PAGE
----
Why You Don’t Need to Move to the Tropics

Tuesday Nov 15 | BY |
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Doesn't this image make you want to move to a tropical paradise? (Taken with my iPhone without editing!)

Doesn’t this image make you want to move to a tropical paradise? (Taken with my iPhone without editing!)

People often ask me, “How do you survive in the wintertime on your diet, given the limited availability of fruits and vegetables in Northern climes?”

I answer them that I get higher-quality fruits and vegetables in my city in the heart of the winter than I do in most tropical countries where these fruits grow. The trick is knowing where to shop.

I’ve also heard that it’s only possible to eat an all-raw diet in a tropical environment, and those cold climates in general make it difficult to eat a healthy diet.

For years, one of my biggest dreams was moving to the tropics: Hawaii, Costa Rica, French Polynesia! I just couldn’t give up this idea.

I entertained this fantasy for so long that I even made a radical move twice. I ended up coming back.

Now I know that you don’t need to live in a tropical country to follow a high-raw diet. So don’t sell your belongings just yet to move to Maui! (And if you’ve done so and are happy, I’m also happy for you!).

Here’s what I think of the fantasy of moving to the tropics to live a healthier life…

The Dream vs. Reality

What could be better than living in a country where your fruits can be picked fresh and ripe right off the tree? Sunshine year round, days spent swimming in the ocean and jumping in refreshing pools under waterfalls after running on the beach and making love under palm trees. This all sounds enticing.

Websites like International Living are convincing many retirees to stretch their paycheck by spending their retirement in a tropical paradise. They glamorize this lifestyle so much that you’d think there’s something seriously wrong with you if you don’t get the hell out of dodge and live for pennies on the dollar with a better quality of life in a place like Panama or Thailand.

Unfortunately, the reality is a little different. That’s what I found out by living in different tropical countries at different times throughout my extensive traveling around the world.

It’s not one-size fits all. It works for some people, while it doesn’t work for others, and I would dare say for most.

My Experience living in Costa Rica

I spent roughly two years of my life in Costa Rica. I enjoyed my time there, and I even considered moving there on two occasions, going to the extent of selling all my belongings at my home in Canada and relocating to Costa Rica.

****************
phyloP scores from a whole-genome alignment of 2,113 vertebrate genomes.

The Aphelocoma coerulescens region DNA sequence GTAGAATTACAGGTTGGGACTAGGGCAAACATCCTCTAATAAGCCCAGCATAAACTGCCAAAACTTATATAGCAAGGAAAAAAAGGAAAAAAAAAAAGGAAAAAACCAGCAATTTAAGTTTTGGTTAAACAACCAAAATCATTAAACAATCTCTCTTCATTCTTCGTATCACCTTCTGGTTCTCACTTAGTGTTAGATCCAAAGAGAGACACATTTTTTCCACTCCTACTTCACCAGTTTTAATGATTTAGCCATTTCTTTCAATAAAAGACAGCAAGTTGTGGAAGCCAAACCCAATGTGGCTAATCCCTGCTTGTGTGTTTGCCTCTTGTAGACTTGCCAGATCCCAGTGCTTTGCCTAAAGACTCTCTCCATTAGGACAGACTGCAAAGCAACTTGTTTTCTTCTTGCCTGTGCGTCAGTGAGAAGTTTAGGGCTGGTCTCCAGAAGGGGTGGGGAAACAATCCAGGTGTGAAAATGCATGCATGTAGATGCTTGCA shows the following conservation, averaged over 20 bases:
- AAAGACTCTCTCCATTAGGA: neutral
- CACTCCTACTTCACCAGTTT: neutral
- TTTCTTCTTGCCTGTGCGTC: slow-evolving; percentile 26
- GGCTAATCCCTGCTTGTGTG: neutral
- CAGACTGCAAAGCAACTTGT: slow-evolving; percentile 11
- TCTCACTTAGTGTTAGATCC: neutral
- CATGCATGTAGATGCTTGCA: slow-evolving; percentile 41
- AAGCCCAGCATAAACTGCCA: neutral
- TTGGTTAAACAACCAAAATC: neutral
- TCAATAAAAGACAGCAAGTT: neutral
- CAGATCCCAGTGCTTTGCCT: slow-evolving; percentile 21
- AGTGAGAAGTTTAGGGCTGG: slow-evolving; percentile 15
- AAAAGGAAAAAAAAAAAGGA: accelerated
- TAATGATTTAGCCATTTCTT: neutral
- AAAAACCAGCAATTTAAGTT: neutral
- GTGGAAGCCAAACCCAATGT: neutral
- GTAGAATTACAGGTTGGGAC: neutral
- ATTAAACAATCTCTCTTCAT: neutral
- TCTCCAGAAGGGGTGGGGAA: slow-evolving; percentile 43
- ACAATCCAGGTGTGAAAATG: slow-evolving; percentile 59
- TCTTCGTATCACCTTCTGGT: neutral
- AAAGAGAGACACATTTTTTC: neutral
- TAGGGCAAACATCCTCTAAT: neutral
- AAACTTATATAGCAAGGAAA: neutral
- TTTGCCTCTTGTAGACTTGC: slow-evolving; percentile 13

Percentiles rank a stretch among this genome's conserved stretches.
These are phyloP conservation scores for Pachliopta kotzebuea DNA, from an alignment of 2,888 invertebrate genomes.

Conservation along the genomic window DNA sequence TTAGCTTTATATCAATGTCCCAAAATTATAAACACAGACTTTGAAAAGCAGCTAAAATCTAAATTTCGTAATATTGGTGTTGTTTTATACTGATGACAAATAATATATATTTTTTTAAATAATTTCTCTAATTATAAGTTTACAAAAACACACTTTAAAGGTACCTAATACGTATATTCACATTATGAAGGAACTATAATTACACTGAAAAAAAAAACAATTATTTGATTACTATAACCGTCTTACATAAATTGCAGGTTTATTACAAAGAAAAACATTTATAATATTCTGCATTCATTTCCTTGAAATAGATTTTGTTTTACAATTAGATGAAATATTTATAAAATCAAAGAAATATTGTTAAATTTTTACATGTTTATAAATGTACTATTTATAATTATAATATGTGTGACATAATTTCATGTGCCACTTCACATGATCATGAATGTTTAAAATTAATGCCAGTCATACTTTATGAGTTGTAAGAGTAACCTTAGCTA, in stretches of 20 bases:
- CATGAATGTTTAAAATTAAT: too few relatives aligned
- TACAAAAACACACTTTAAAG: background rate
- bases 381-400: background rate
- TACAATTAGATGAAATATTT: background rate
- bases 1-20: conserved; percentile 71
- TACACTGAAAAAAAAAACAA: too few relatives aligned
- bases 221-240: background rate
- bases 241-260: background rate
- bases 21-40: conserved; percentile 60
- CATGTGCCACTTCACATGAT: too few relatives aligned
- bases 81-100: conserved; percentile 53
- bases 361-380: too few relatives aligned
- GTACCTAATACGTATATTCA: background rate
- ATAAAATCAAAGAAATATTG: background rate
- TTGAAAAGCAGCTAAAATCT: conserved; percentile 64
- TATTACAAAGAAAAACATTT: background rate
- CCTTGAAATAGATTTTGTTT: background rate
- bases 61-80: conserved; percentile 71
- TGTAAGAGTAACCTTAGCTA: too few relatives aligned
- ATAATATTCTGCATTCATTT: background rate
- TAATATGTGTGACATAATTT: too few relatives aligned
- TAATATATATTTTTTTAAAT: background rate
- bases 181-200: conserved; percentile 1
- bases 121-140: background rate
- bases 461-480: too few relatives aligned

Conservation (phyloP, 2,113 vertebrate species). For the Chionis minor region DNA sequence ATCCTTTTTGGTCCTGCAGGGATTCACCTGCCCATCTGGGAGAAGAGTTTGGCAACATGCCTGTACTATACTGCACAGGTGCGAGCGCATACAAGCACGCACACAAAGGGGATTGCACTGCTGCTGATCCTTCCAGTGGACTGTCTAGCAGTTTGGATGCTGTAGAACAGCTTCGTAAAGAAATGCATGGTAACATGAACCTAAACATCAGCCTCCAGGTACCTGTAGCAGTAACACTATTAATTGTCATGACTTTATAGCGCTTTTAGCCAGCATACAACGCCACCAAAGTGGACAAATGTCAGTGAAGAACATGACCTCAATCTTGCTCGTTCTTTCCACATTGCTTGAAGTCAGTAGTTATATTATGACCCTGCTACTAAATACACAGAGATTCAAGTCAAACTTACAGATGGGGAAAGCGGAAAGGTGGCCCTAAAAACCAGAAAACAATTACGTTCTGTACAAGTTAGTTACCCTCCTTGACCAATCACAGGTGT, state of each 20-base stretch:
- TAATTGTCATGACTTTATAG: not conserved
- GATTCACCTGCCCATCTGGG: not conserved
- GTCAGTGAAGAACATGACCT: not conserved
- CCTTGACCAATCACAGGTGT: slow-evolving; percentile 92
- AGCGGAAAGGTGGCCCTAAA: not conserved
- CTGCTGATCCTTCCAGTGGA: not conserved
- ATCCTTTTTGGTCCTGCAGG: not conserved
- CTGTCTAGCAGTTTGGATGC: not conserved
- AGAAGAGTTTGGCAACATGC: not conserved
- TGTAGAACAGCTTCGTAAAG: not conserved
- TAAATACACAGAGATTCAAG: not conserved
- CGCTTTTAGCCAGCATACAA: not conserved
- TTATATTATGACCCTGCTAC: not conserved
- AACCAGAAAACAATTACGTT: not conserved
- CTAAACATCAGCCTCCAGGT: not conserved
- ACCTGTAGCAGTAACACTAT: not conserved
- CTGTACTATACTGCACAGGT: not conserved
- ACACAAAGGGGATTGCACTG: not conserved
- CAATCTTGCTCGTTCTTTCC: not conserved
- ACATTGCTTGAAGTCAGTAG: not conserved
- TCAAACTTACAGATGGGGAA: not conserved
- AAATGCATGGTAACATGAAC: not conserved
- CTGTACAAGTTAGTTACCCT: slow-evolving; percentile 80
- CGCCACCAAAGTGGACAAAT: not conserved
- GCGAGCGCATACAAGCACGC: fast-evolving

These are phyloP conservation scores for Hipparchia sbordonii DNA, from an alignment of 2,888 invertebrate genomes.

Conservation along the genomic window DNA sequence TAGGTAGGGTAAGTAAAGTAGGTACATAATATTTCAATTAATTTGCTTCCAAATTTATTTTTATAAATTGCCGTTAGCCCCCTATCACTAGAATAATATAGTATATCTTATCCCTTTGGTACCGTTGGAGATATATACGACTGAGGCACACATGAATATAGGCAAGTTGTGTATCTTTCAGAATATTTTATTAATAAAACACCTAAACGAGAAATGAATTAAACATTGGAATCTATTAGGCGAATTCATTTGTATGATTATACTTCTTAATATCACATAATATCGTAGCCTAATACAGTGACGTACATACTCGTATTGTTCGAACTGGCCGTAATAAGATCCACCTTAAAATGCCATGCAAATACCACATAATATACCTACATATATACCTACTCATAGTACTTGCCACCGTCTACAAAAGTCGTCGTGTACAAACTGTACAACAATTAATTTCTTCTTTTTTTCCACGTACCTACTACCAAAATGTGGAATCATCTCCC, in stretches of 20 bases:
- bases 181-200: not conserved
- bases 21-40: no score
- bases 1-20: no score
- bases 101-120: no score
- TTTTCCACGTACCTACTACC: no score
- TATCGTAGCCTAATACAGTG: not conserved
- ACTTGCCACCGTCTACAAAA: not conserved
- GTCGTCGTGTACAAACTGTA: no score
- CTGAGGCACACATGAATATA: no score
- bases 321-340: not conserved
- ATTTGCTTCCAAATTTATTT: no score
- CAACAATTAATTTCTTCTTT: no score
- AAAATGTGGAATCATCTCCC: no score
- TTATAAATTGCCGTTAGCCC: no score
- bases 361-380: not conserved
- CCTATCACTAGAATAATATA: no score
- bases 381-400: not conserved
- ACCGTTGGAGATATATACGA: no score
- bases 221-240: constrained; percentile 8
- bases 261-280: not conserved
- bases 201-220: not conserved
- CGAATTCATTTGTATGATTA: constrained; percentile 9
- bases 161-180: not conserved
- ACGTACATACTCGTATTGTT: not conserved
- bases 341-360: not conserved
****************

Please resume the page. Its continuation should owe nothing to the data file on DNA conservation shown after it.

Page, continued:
But on both occasions, I ended up moving back. Why?

The endless empty beaches of Costa Rica

The endless empty beaches of Costa Rica

First, I have a lot of good things to say about the country. It’s true that there is a lot of fresh fruit available and that it’s much cheaper in North America. Of course, the weather is great, but what I enjoyed the most about the country are the unparalleled biodiversity and the wild nature. You can spend hours on a beach on the Pacific coast and only occasionally run into someone. Every day I saw Tucans, wild monkeys, anteaters, sloths, and so many beautiful creatures. I would spend months there and feel at times like I was in a Garden of Eden!

However, whenever I came back to my home in Montreal after a long trip, I was happy to be back.

First, I was always shocked by the variety and quality of fruits I had available to me in my hometown. Part of this is due to fruits in Costa Rica being very seasonal. You will find papayas and bananas year-round, but other fruits are fairly seasonal.

Vegetables such as kale or romaine lettuce just don’t grow well in the tropics, and you won’t find them as often. You’ll find things like cabbage and some lettuce, but nothing near the variety you’ll get in the organic stores everywhere in North America or Europe.

I also came to realize that there were lots of things I took for granted in my home country.

The first one: good and safe roads.

Throughout Central America and many other places (including many parts of Hawaii), roads are not adequately set up for walking, cycling or running.

In Costa Rica, the roads are outright dangerous. Combined with drunk driving and the fact that the concept of “driver’s license” is quite flexible, the country has the highest rate of accidental traffic deaths involving pedestrians in the world!